6. ISSN : 2249-2496 Impact Factor: 7.081 the tribe of Huzail. The notion and concept of Takaful initiated from the idea and concept of Aqīlah and it has been experienced since the Prophet’s (PBUH) through to the present day. The concept of Aqīlah and its practice has been sustained by the companions of the Prophet (PBUH). The second caliph of Islam, Sayyedana Umar (rz) created a diwan (committee) of Mujahideen (collectors) in A.D 634. The people under this committee provided mutual help to contribute blood money for manslaughter committed by somebody from their own society. The insurance practices focused on marine trade in the 14 th to 17th century. Ibn Abedeen a Hanafi lawyer during the 19th century (1784-1836) became the primeval Islamic thinker to come up with the importance, general idea, and legal basis of an insurance contract (Klingmuller, 1969). He was the very first to have characterised insurance as a licensed organisation and since his time insurance practices have been founded on lawful and legal institutions, not based on customary practice. In the 20 th century, Islamic scholars and jurists issued the Fatawa on the unlawful nature of conventional insurance. In addition, Takaful has been introduced as an alternative to conventional insurance (Billah, 2003; Kassar, 2008; Ezamshah, 2011; Alhabshi et al, 2012; Salman & Htay, 2014; Salman, 2014; Salman & Htay, 2014). The Takaful industry is relatively new compared to conventional insurance in the contemporary economic environment. It has been offered since 1970s with the establishment of the Takaful company in Sudan in 1974. Since its inception, Takaful has seen positive growth in key markets such as Saudi Arabia, UAE, and Malaysia. EY Global Takaful Insights (2013) highlights the number of Takaful operators in key Takaful market centres. According to this report, the total number of Takaful operators in the key market is 174 comprising of 34 in Saudi Arabia, 11 in Malaysia, 43 in GCC countries (excluding Saudi Arabia), 29 in ASEAN (excluding Malaysia), 12 in South Asia, 36 in Africa, and nine in the Levant. Family and medical Takaful are the major business lines in the markets, for instance, 80% in South Asia, 50% in ASEAN and 47% in MENA belongs to family and medical Takaful. According to Global Takaful Insights (2014), the total global gross contribution of Takaful is estimated to reach US$14 billion in 2014 from an estimated US$12.3 billion in 2013. The Takaful growth has been continuously moderated since 2007 to 2014. ASEAN countries such as Malaysia, Indonesia, Brunei, Singapore, and Thailand are motivated by robust economies and continue to accomplish growth at 22% CAGR. The GCC7 countries (excluding Saudi Arabia) recorded progress of around 12%. Saudi Arabia cooperatives account for closely half (48%) of worldwide gross Takaful contributions. ASEAN countries, explicitly Malaysia and Indonesia, account for approximately one-third (30%) of entire gross Takaful contributions, followed by other GCC7 countries at 15%. Africa, South Asia, and Levant account for 7% of global Takaful contributions. 6.0 Validity of Takaful Within the Framework of Shari’ah, Its Models and Products The word “Takaful” is not mentioned in the Qur’ān. However, its notion, idea, and concept such as mutual cooperation and helping the needy are encouraged in the Qur’ān, Hadith, and legal maxim. The fundamentals of Takaful are built on some verses of the Qur’ān as well as the sayings of Prophet Muhammad (PBUH). The following verses and sayings confirm the need of Takaful and its legality: Basis of cooperation is originated in the verse: “Help ye one another in righteousness and piety, But help ye not one another in sin and rancor…” (Surah Al-Maidah, 2) “Allah intends every facility for you; he does not want to put to difficulties…” (Surah Al-Baqarah, 185) It was reported from the Prophet as thus: “Allah will always help His servant for as long as he helps others”. (Narrated by Imam Ahmad bin Hanbal and Imam Abu Daud) On the Basis of Mutual Protection, “O ye who believe! Eat not up your property among yourselves in vanties: But let there be amongst you Traffic and trade by mutual good-will.” (Surah An-Nisa, 29) Prophet Muhammad says: “By my life, which is in Allah’s Power, nobody will enter Paradise if he does not protect his neighbour who is in distresses,” (Narrated by Imam Ahmad bin Hanbal). There is also an Islamic authorised maxim (Al qa’iadah al fiqhiyyah) that is closely related to Takaful, which reads: “Al- darar yuzul” meaning: “damage or harm is removed.” The maxim entails if any loss or 439 International Journal of Research in Social Sciences, Email:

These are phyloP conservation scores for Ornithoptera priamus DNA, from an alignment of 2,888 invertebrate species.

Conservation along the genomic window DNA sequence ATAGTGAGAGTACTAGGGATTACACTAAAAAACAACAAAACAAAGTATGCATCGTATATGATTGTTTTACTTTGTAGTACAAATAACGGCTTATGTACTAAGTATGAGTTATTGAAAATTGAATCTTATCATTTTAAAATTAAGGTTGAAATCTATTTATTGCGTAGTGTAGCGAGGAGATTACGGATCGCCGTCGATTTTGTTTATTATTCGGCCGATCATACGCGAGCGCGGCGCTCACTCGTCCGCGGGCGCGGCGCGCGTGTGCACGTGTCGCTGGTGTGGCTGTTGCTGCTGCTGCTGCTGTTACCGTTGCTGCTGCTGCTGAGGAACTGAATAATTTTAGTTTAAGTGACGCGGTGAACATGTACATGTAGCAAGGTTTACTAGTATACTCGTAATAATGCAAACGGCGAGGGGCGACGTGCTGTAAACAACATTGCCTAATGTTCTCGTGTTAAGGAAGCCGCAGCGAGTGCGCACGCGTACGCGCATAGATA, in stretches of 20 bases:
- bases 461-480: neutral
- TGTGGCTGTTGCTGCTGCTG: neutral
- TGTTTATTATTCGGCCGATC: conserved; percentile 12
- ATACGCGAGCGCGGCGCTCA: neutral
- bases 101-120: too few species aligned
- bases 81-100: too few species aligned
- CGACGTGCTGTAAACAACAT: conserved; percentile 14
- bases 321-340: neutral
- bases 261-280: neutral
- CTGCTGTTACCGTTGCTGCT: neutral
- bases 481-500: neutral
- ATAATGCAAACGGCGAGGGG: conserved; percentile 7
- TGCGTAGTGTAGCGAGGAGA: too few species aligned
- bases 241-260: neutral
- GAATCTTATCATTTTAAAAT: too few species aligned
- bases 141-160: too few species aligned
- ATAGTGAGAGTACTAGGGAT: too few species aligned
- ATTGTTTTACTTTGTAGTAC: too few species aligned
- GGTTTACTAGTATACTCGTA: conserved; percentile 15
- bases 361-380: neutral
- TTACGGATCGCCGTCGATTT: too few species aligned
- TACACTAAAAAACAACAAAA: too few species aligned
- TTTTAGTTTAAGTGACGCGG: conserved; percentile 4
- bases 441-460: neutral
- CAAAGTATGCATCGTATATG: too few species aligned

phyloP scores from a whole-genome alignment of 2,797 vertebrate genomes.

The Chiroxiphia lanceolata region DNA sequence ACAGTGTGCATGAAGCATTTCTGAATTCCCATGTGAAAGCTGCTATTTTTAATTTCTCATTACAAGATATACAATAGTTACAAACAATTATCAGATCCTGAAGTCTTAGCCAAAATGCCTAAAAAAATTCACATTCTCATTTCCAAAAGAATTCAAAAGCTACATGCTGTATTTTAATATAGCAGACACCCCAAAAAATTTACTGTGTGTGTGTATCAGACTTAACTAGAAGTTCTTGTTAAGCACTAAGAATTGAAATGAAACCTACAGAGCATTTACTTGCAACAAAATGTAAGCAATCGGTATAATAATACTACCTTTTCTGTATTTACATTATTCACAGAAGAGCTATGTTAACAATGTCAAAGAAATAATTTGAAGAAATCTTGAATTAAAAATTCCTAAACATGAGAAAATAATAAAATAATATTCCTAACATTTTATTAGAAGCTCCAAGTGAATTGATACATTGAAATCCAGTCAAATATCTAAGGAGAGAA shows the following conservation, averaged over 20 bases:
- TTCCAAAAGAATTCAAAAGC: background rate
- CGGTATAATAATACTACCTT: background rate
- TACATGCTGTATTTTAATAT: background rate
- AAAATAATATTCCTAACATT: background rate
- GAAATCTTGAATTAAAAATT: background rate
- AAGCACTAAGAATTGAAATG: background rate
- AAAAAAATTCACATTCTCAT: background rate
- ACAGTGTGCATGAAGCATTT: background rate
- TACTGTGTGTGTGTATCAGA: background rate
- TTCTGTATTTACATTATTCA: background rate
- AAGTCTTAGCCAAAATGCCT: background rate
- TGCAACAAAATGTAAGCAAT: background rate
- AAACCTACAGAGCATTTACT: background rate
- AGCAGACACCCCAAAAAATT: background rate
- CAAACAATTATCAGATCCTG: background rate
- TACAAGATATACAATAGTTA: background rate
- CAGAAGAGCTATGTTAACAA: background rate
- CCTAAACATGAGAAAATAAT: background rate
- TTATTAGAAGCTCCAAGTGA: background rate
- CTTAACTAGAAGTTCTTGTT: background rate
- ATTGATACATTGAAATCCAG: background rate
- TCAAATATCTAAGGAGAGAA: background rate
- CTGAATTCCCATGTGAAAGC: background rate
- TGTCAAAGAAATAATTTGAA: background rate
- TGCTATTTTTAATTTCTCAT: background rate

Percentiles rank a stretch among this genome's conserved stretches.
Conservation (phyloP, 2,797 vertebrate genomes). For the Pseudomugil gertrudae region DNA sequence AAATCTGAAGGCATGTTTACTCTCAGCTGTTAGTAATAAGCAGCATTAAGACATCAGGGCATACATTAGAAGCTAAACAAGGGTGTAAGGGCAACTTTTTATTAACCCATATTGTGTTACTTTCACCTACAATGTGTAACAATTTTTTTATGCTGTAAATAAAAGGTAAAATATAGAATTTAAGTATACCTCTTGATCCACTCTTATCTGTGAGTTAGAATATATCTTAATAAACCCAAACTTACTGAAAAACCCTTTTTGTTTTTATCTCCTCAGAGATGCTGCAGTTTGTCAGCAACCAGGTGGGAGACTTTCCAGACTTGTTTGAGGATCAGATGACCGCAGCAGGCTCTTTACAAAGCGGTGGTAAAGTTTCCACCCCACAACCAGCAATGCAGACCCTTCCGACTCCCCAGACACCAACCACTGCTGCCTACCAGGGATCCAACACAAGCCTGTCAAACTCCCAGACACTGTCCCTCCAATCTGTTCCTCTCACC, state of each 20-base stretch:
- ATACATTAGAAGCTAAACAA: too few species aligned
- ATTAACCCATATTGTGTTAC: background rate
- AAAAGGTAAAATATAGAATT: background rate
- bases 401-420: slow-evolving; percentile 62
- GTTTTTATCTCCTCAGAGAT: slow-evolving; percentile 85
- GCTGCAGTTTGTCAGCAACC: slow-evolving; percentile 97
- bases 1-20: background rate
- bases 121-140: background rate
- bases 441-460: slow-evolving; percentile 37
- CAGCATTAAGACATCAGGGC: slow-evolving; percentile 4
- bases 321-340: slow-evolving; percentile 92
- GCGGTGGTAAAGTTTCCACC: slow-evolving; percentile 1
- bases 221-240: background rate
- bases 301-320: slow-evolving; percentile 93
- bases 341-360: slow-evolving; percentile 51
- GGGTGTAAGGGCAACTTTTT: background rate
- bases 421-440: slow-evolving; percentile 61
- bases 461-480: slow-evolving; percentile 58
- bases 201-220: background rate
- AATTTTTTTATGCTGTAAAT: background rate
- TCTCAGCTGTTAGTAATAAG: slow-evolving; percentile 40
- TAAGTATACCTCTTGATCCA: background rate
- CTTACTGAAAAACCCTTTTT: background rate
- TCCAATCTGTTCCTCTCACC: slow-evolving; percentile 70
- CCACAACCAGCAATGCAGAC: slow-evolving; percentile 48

7. ISSN : 2249-2496 Impact Factor: 7.081 destruction occurs, endeavour to recoup it. In this case, Takaful acts as a bridge between the insurer and the insured as the insurer puts his efforts to remove damage or harm by granting donation or coverage to the affected person (prey) or his family (Engku Rabiah & Hassan Scott, 2008). The basic concepts and fundaments of Takaful are the same principles what Allah and the Prophet mentioned in the Qur’an and Sunnah. Permissibility of cooperative, mutual insurance stems from the fact that it is based on cooperation and donation rather than on exchange of contract. Therefore, numerous resolutions were issued by Fiqh forums concerning the acceptability of cooperative insurance. Such resolutions contain, the resolution of the Islamic Research Academy of Al Azhar Al Shareef, the resolution of the Islamic Fiqh Academy of the World Muslim League referred to earlier, and the resolution of the International Fiqh Academy which state that the contract that respects the origins of Islamic dealings is the cooperative insurance contract which is based on donation and cooperation (AAOIFI Standards, 2007). Frenz and Soualhi (2010) explain laboriously on four commonly used models in Takaful industry. These are (1) the pure wakalah model, in which Takaful operator receives pre-agreed, wakalah fee comprising both administration and investment fee, (2) the mudarabah model, based on classic profit sharing principles whereby Takaful operator is only entitled to the investment portion and underwriting surplus is returned to the participants, (3) the wakalah-mudarabah hybrid model, Takaful operator charges a wakalah fee from the Takaful contribution, underwriting profits are distributed to the participants and the investment profit is shared between Takaful operator and participants and (4) the waqf model, whereby the Takaful operator will be the manager of the waqf together with Takaful fund and entitle to get a fee for the wakalah management but the surplus is not returned directly by either the Takaful operator or the participants. These models are different from each other. The choice of adapting the Takaful operating model depends on the regional acceptance, product design, marketing, and pricing and the Shari’ah rules governed by the Shariah Advisory Council. However, according to Frenz and Soualhi (2010), the wakalah model is widely used worldwide because it provides a fixed and steady income stream for the Takaful operator as the fee can be collected up- front and support acquisition cost. In Malaysia, most Takaful operators have opted for the wakalah contract as its business model. This type of contract employs tabarru’ and wakalah contracts to govern the business. Like conventional insurance, types of Takaful divided into family and general Takaful (Ab Rahman, 2009: 2008; Zariah & Hendon, 2009; Htay & Salman, 2013). Family Takaful is the counterpart of life insurance and it is longer term relationship. According to Zariah and Hendon (2009), family Takaful plans provide protection to the dependents in the event of premature death of participants. They further explain, as conventional life insurance, the objective of family Takaful is to encourage the participants to save through payment of contributions and earn investment profits through lawful manner. In Malaysia, family Takaful normally covers education, medical surgery, critical illnesses, permanent disability, mortgage protection etc. General Takaful is the counterpart of general insurance and it is joint guarantee on a short-term basis and designed to meet the needs for protection of individuals and corporate bodies in the event of loss and damage due to disaster, flood etc. 6.1 Takaful as a Solution It is obvious that nowadays insurance has become a necessity rather a luxury. Overall, the growth of the insurance industry is tremendous due to employment and regulatory requirements, which force us to buy it. It is undeniable that insurance is useful since it can provide financial assistance to the policy holders although it involves unfair business practices. The factors which make insurance unethical are interest, uncertainty, gambling, and non-Shari’ah compliant investment. These elements are prohibited not only from the perspective of Islam but also from other religions. Similar to insurance, Takaful can provide financial assistance while remaining free from the prohibited elements involved in the insurance practices. Takaful is also known as ethical insurance. It is based on the concept of mutual help and cooperation and it fosters solidarity and brotherhood among the participants. Takaful is not a religious product, but a commercial product. It is suitable for anyone, regardless of religion. Its importance and significant role in the finance industry is tremendous. It can be remarked that Takaful has a more value-added substance than insurance and it is the ultimate solution for anyone who is seeking financial protection for their potential misfortune. 440 International Journal of Research in Social Sciences, Email: